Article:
China’s fledgling car rebound faces risks of parts shortage
Just as China’s auto plants are recovering from shutdowns caused by the coronavirus outbreak, they are facing a new headache: potential parts shortages.
The virus is now causing production disruptions in Europe, North America and Japan, which supply crucial components to automakers in China, the industry’s biggest market. Those at risk range from global players such as Tesla Inc. and BMW AG to local contenders including Guangzhou Automobile Group Co. and Zhejiang Geely Holding Group Co., all of whom could face disruptions if the pandemic drags on.
Those fears are a reminder that economic activity in any given country is unlikely to return to normal until the outbreak is brought under control worldwide. With auto-making suspended in Europe and the Americas, glitches in China could affect the only major manufacturing region where plants are ramping up, threatening to set back the recovery of the world’s second-largest economy from a months-long paralysis.
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“About two months ago, people were asking how the disruption in Chinesesupply chain would impact the global auto industry," said Stephen Dyer, Managing Director of consultancy AlixPartners. “Now it’s the reverse."
China imported $36.7 billion of vehicle components last year, with Germany, Japan and South Korea representing 28%, 27% and 6% of the total, respectively, according to China Automotive Technology and Research Center, a state-backed think tank. The U.S. ranked fourth, accounting for 5.9%.
Billionaire Li Shufu’s Geely, the top maker of Chinese-brand vehicles and owner of Volvo Cars, said a potential shortage of imported components has had a minor impact on production. That has prompted the company to seek to switch to Chinese suppliers.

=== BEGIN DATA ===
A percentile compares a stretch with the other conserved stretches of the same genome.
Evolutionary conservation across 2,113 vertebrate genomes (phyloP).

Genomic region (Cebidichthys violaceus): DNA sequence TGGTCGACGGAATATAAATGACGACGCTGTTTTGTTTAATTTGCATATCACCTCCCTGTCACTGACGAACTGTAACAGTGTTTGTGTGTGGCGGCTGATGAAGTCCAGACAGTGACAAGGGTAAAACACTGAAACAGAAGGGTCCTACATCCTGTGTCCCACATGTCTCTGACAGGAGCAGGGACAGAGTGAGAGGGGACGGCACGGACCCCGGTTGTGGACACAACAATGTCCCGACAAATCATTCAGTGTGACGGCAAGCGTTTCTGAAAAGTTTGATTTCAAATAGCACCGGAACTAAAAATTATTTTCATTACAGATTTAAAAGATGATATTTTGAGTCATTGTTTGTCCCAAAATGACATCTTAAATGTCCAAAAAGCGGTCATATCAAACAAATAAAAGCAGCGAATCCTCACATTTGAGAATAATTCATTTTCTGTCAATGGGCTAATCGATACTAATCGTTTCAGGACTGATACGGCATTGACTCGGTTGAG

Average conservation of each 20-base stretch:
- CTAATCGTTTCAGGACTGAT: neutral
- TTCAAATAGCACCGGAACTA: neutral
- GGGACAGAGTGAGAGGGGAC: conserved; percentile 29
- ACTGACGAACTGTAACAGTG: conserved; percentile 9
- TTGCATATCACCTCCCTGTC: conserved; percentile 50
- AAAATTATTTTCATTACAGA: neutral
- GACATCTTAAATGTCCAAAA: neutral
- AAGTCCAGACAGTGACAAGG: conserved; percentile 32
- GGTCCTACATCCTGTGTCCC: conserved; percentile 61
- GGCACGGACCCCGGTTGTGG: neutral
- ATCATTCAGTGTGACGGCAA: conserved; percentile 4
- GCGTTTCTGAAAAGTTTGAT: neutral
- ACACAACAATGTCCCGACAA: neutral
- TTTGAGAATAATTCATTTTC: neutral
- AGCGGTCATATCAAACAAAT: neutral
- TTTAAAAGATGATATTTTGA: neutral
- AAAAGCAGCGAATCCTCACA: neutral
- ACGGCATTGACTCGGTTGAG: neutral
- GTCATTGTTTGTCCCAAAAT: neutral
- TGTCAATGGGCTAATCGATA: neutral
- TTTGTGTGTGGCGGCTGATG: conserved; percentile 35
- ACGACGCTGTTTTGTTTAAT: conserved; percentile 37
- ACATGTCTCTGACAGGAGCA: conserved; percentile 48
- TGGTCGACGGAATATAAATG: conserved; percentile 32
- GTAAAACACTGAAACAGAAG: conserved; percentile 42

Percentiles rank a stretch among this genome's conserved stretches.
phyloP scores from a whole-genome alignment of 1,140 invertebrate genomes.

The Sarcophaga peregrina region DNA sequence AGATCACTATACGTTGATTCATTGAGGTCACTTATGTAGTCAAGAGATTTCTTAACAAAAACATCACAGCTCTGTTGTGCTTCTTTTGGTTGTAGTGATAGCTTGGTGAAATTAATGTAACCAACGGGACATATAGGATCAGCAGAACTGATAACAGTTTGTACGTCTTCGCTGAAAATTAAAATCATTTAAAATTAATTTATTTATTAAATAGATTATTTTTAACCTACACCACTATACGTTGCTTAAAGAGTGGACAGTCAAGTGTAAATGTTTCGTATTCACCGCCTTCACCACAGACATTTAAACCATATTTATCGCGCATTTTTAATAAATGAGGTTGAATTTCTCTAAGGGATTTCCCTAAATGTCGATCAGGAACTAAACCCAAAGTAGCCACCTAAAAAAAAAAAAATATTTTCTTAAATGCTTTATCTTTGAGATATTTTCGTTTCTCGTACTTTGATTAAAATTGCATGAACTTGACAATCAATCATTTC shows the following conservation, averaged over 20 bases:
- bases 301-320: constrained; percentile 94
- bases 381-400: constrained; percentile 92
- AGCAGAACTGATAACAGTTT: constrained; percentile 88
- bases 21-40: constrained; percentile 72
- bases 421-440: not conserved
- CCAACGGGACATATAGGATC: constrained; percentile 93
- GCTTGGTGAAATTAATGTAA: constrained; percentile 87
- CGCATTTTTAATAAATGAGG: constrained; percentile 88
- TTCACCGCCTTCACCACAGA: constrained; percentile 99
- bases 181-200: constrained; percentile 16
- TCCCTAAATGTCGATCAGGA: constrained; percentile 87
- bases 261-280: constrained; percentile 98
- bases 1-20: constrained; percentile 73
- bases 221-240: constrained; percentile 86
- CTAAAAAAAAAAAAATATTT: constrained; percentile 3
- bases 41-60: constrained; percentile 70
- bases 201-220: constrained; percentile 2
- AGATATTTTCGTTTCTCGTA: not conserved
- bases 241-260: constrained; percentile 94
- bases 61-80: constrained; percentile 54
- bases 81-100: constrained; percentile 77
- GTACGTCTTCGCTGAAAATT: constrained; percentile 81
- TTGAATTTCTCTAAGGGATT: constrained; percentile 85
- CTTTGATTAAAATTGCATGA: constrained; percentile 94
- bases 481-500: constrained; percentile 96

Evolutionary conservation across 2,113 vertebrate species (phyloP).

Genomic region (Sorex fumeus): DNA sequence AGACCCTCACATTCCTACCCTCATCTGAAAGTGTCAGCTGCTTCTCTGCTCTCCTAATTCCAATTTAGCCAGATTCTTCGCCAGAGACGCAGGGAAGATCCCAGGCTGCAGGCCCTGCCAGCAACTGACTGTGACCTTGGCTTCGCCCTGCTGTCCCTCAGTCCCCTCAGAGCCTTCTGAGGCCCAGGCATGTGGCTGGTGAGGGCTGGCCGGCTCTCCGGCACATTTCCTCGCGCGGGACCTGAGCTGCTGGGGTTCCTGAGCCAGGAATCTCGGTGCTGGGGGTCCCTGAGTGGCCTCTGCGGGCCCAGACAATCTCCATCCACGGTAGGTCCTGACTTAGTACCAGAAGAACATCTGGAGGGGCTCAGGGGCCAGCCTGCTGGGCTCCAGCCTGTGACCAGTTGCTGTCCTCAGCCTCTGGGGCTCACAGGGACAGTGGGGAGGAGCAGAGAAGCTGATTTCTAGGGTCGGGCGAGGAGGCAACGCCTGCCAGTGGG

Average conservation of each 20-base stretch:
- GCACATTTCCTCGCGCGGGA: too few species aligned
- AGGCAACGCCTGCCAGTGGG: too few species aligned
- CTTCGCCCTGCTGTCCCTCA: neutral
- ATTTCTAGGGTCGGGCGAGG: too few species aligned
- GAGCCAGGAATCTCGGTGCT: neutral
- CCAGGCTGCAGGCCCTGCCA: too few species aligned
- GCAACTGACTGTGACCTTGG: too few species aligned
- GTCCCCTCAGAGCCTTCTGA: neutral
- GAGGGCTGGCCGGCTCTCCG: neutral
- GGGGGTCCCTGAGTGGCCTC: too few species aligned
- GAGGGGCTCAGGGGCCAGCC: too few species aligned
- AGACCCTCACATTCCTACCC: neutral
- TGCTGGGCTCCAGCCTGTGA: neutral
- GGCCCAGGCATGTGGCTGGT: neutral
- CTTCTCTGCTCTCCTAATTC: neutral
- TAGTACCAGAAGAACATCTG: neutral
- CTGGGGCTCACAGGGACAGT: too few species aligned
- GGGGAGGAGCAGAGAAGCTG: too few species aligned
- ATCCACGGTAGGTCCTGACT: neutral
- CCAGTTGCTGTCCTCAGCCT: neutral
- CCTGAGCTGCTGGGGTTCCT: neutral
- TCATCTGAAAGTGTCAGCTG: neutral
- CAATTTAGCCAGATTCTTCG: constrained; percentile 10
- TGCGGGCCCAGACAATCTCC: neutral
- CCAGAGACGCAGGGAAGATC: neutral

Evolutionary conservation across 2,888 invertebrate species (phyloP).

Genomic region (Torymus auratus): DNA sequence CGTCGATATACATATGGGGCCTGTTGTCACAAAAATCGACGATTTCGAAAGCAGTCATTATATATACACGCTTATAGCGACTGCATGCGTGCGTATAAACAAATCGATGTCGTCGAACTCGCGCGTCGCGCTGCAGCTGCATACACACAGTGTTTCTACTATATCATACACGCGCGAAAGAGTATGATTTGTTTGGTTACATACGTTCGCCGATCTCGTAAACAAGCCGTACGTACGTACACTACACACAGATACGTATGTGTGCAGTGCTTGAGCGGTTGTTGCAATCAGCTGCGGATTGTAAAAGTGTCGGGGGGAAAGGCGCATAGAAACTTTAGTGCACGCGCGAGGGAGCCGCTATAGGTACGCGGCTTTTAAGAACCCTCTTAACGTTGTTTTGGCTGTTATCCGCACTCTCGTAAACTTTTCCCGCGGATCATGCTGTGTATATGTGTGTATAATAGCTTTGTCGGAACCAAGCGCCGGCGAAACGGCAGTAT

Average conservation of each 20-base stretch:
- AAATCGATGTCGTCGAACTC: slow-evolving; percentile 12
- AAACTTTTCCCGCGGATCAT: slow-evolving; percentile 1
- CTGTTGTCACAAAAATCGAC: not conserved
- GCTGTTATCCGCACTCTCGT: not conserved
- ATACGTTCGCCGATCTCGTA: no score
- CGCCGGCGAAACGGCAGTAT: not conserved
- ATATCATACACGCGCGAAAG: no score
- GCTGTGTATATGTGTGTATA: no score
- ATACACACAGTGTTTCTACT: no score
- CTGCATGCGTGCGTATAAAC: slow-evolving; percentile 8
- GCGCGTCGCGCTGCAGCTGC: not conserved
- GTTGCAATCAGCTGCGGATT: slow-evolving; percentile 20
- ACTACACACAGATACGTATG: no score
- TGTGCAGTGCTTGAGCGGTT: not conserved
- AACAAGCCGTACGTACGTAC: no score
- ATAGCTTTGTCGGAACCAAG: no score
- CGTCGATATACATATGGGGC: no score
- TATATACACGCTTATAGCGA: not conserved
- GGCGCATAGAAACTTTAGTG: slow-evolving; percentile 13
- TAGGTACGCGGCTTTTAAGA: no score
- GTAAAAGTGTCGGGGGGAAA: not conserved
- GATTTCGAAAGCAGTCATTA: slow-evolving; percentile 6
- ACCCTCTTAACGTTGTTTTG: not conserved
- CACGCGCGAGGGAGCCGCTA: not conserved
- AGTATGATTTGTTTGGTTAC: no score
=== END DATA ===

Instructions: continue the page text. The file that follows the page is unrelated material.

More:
Guangzhou Auto, whose partners include Toyota Motor Corp. and Fiat Chrysler Automobiles NV, said it is taking steps to ensure supply as the company imports as much as 10% of its components from overseas to assemble them in China.
While existing inventory offers some cushion, time is running out. Automakers in China typically carry about eight weeks’ supply of imported parts such as engines and chips, though for some components that can be as little as four weeks, said Xu Haidong, a vice chief engineer at the China Association of Automobile Manufacturers.
Many electronic parts in particular are imported from overseas, leaving makers of higher-end vehicles that contain a lot of software and computers vulnerable.
And while some carmakers in China say they rely close to 100% on local supplies, the made-in-China parts they buy may still contain smaller imported components, such as chips. That means virtually all carmakers could suffer supply shocks.
Take Germany’s Continental AG, which is among major parts maker to halt output across its factory network. The European giant supplies major carmakers with electronics, tires and other parts. Robert Bosch GmbH, which provides fuel-injection systems and sensors, said on March 20 it is “drastically" cutting back German operations.
Japanese component maker Yorozu Corp. suspended operations in the U.S., Mexico, India and Brazil, and is running some of its production lines in Japan, Indonesia, and Thailand. Its operations in China were halted during a government-mandated shutdown, and the company says plants in the country have now resumed 90% of their output.
BMW said in an email that it had currently secured enough key parts such but that its purchasing experts were monitoring the situation.
The situation today marks a reversal from February, when companies from Nissan Motor Co. to Hyundai Motor Co. were halting production in their respective home countries because of disruptions in China.
To be sure, no major part shortages have so far emerged in China, and component suppliers in Europe and the U.S. are preparing to re-start output in a timely fashion, CAAM’s Xu said in an online media conference on April 10. The German government has been talking with automotive companies to find a way to resume production, and industry groups in countries such as France are seeking green light to restart plants.
One factor giving carmakers some buffer is low demand, which has left manufacturers and dealerships with high inventories. Buyers are slowly returning to showrooms though: car sales in China have been recovering since February and even rose during the second week of April, according to data from China Passenger Car Association.
“Premium products that have more imported components might be under bigger threat," said Dyer at AlixPartners. “But the need for luxury cars is also affected by the coronavirus."